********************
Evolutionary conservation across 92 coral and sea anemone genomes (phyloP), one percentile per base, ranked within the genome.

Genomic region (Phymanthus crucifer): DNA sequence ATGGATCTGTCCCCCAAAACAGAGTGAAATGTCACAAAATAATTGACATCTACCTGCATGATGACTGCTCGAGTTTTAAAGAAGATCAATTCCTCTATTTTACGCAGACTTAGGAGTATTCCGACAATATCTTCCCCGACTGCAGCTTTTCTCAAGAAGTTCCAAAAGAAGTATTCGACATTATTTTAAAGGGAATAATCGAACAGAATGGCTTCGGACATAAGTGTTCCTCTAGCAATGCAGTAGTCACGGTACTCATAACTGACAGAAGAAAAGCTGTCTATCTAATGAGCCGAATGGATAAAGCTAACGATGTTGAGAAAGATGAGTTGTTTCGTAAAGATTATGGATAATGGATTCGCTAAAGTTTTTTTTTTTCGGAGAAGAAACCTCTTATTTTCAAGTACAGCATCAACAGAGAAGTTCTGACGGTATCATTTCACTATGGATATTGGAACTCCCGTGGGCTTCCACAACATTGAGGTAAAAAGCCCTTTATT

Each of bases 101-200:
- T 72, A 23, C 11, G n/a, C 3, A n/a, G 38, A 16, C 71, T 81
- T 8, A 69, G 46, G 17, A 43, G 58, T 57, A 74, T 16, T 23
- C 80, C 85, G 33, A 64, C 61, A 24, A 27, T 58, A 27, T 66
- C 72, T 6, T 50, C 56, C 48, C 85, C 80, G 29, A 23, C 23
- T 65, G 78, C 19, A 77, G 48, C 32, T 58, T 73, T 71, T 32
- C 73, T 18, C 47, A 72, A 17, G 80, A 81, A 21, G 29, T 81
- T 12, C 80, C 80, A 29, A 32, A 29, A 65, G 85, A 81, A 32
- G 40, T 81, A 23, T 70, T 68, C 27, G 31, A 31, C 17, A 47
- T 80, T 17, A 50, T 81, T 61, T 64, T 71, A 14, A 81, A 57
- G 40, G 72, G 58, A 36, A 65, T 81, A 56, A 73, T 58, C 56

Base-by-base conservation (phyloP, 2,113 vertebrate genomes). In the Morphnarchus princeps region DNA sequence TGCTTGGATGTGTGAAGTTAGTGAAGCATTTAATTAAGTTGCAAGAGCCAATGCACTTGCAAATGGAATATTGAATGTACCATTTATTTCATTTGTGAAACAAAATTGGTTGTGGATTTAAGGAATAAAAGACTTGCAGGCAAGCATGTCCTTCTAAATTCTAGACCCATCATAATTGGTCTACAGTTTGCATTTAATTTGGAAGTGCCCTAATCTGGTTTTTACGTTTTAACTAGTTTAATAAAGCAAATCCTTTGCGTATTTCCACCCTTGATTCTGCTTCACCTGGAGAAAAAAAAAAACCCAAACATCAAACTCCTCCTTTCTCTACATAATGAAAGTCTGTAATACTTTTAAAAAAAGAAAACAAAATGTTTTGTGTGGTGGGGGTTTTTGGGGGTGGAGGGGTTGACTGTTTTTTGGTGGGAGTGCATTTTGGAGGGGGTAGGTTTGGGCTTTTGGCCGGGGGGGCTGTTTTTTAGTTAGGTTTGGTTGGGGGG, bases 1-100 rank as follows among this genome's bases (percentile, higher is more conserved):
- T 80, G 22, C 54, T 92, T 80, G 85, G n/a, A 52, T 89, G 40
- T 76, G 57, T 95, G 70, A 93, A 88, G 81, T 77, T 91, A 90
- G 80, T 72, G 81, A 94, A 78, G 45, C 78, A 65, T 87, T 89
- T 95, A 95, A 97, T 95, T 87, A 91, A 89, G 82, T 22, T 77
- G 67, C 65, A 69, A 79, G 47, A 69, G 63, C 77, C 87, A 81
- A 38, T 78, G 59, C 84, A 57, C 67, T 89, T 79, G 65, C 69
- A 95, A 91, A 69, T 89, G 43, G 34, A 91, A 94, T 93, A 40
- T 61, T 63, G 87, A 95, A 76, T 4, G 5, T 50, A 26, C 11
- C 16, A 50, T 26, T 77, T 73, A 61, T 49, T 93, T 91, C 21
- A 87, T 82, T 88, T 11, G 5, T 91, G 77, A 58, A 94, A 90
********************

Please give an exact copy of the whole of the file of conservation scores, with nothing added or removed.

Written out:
Evolutionary conservation across 92 coral and sea anemone genomes (phyloP), one percentile per base, ranked within the genome.

Genomic region (Phymanthus crucifer): DNA sequence ATGGATCTGTCCCCCAAAACAGAGTGAAATGTCACAAAATAATTGACATCTACCTGCATGATGACTGCTCGAGTTTTAAAGAAGATCAATTCCTCTATTTTACGCAGACTTAGGAGTATTCCGACAATATCTTCCCCGACTGCAGCTTTTCTCAAGAAGTTCCAAAAGAAGTATTCGACATTATTTTAAAGGGAATAATCGAACAGAATGGCTTCGGACATAAGTGTTCCTCTAGCAATGCAGTAGTCACGGTACTCATAACTGACAGAAGAAAAGCTGTCTATCTAATGAGCCGAATGGATAAAGCTAACGATGTTGAGAAAGATGAGTTGTTTCGTAAAGATTATGGATAATGGATTCGCTAAAGTTTTTTTTTTTCGGAGAAGAAACCTCTTATTTTCAAGTACAGCATCAACAGAGAAGTTCTGACGGTATCATTTCACTATGGATATTGGAACTCCCGTGGGCTTCCACAACATTGAGGTAAAAAGCCCTTTATT

Each of bases 101-200:
- T 72, A 23, C 11, G n/a, C 3, A n/a, G 38, A 16, C 71, T 81
- T 8, A 69, G 46, G 17, A 43, G 58, T 57, A 74, T 16, T 23
- C 80, C 85, G 33, A 64, C 61, A 24, A 27, T 58, A 27, T 66
- C 72, T 6, T 50, C 56, C 48, C 85, C 80, G 29, A 23, C 23
- T 65, G 78, C 19, A 77, G 48, C 32, T 58, T 73, T 71, T 32
- C 73, T 18, C 47, A 72, A 17, G 80, A 81, A 21, G 29, T 81
- T 12, C 80, C 80, A 29, A 32, A 29, A 65, G 85, A 81, A 32
- G 40, T 81, A 23, T 70, T 68, C 27, G 31, A 31, C 17, A 47
- T 80, T 17, A 50, T 81, T 61, T 64, T 71, A 14, A 81, A 57
- G 40, G 72, G 58, A 36, A 65, T 81, A 56, A 73, T 58, C 56

Base-by-base conservation (phyloP, 2,113 vertebrate genomes). In the Morphnarchus princeps region DNA sequence TGCTTGGATGTGTGAAGTTAGTGAAGCATTTAATTAAGTTGCAAGAGCCAATGCACTTGCAAATGGAATATTGAATGTACCATTTATTTCATTTGTGAAACAAAATTGGTTGTGGATTTAAGGAATAAAAGACTTGCAGGCAAGCATGTCCTTCTAAATTCTAGACCCATCATAATTGGTCTACAGTTTGCATTTAATTTGGAAGTGCCCTAATCTGGTTTTTACGTTTTAACTAGTTTAATAAAGCAAATCCTTTGCGTATTTCCACCCTTGATTCTGCTTCACCTGGAGAAAAAAAAAAACCCAAACATCAAACTCCTCCTTTCTCTACATAATGAAAGTCTGTAATACTTTTAAAAAAAGAAAACAAAATGTTTTGTGTGGTGGGGGTTTTTGGGGGTGGAGGGGTTGACTGTTTTTTGGTGGGAGTGCATTTTGGAGGGGGTAGGTTTGGGCTTTTGGCCGGGGGGGCTGTTTTTTAGTTAGGTTTGGTTGGGGGG, bases 1-100 rank as follows among this genome's bases (percentile, higher is more conserved):
- T 80, G 22, C 54, T 92, T 80, G 85, G n/a, A 52, T 89, G 40
- T 76, G 57, T 95, G 70, A 93, A 88, G 81, T 77, T 91, A 90
- G 80, T 72, G 81, A 94, A 78, G 45, C 78, A 65, T 87, T 89
- T 95, A 95, A 97, T 95, T 87, A 91, A 89, G 82, T 22, T 77
- G 67, C 65, A 69, A 79, G 47, A 69, G 63, C 77, C 87, A 81
- A 38, T 78, G 59, C 84, A 57, C 67, T 89, T 79, G 65, C 69
- A 95, A 91, A 69, T 89, G 43, G 34, A 91, A 94, T 93, A 40
- T 61, T 63, G 87, A 95, A 76, T 4, G 5, T 50, A 26, C 11
- C 16, A 50, T 26, T 77, T 73, A 61, T 49, T 93, T 91, C 21
- A 87, T 82, T 88, T 11, G 5, T 91, G 77, A 58, A 94, A 90